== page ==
Viewing posts categorised under: Uncategorized
30May
A “back door” Roth IRA can benefit higher-income taxpayers
Retirement Planning

 

A potential downside of tax-deferred saving through a traditional retirement plan is that you’ll have to pay taxes when you make withdrawals at retirement. Roth plans, on the other hand, allow tax-free distributions; the tradeoff is that contributions to these plans don’t reduce your current-year taxable income.

Unfortunately, your employer might not offer a Roth 401(k) or another Roth option, and modified adjusted gross income (MAGI)-based phaseouts may reduce or eliminate your ability to contribute to a Roth IRA. Fortunately, there is a solution: the “back door” Roth IRA.

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10Mar
Deduct all of the mileage you’re entitled to — but not more
Taxes

Rather than keeping track of the actual cost of operating a vehicle, employees and self-employed taxpayers can use a standard mileage rate to compute their deduction related to using a vehicle for business. But you might also be able to deduct miles driven for other purposes, including medical, moving and charitable purposes.  

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05Jan
Why nonprofits should be careful about doing business with board members
Non-profit

 

Your not-for-profit’s board members may be able to offer access to better deals or services than your organization could get on its own. However, there’s a fine line between a board member helping your nonprofit get fair pricing and the member receiving perceived or actual personal benefits. The latter can threaten your exempt status.

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21Dec
Ensure your year-end donations will be deductible on your 2016 return
Charitable Giving

 

Donations to qualified charities are generally fully deductible, and they may be the easiest deductible expense to time to your tax advantage. After all, you control exactly when and how much you give. To ensure your donations will be deductible on your 2016 return, you must make them by year end to qualified charities.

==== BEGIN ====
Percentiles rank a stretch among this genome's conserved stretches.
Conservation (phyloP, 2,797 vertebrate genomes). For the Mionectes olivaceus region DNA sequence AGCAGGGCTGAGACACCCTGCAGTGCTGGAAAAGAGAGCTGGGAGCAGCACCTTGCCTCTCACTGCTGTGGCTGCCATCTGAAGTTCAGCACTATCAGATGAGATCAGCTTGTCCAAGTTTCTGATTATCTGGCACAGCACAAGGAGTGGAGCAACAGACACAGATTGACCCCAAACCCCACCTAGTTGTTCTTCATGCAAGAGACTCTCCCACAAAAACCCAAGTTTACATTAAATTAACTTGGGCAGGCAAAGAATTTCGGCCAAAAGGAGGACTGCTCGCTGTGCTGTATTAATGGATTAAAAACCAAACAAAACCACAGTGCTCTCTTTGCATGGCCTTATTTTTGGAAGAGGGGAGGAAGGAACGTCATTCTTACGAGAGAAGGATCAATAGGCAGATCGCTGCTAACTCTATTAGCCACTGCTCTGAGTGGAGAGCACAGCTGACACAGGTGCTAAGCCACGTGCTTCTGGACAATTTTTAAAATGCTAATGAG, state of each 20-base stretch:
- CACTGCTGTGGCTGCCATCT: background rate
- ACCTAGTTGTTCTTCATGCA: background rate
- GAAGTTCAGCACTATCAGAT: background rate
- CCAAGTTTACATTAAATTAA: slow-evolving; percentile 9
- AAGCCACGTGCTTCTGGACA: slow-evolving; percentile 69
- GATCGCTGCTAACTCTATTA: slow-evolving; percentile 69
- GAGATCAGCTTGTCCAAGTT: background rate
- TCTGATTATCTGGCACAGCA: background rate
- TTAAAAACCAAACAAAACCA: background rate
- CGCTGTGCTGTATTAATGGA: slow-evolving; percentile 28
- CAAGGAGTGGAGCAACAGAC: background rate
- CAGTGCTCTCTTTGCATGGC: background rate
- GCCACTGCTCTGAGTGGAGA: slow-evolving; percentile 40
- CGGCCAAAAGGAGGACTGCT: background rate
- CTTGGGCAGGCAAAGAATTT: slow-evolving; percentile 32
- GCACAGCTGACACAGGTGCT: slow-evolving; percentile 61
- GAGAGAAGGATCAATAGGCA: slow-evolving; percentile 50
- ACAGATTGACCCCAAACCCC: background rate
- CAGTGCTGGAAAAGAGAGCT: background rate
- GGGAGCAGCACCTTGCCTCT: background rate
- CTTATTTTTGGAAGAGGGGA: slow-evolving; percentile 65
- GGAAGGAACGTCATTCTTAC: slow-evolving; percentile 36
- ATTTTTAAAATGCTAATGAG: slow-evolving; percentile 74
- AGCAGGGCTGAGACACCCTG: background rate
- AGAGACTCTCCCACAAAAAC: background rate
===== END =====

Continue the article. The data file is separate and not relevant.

When’s the delivery date?

To be deductible on your 2016 return, a charitable donation must be made by Dec. 31, 2016. According to the IRS, a donation generally is “made” at the time of its “unconditional delivery.” But what does this mean? Is it the date you, for example, write a check or make an online gift via your credit card? Or is it the date the charity actually receives the funds — or perhaps the date of the charity’s acknowledgment of your gift?

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14Nov
A quick look at the President-elect’s tax plan for businesses
Taxes

 

The election of Donald Trump as President of the United States could result in major tax law changes in 2017. Proposed changes spelled out in Trump’s tax reform plan released earlier this year that would affect businesses include:

• Reducing the top corporate income tax rate from 35% to 15%,
• Abolishing the corporate alternative minimum tax,
• Allowing owners of flow-through entities to pay tax on business income at the proposed 15% corporate rate rather than their own individual income tax rate, although there seems to be ambiguity on the specifics of how this provision would work,
• Eliminating the Section 199 deduction, also commonly referred to as the manufacturers’ deduction or the domestic production activities deduction, as well as most other business breaks — but, notably, not the research credit,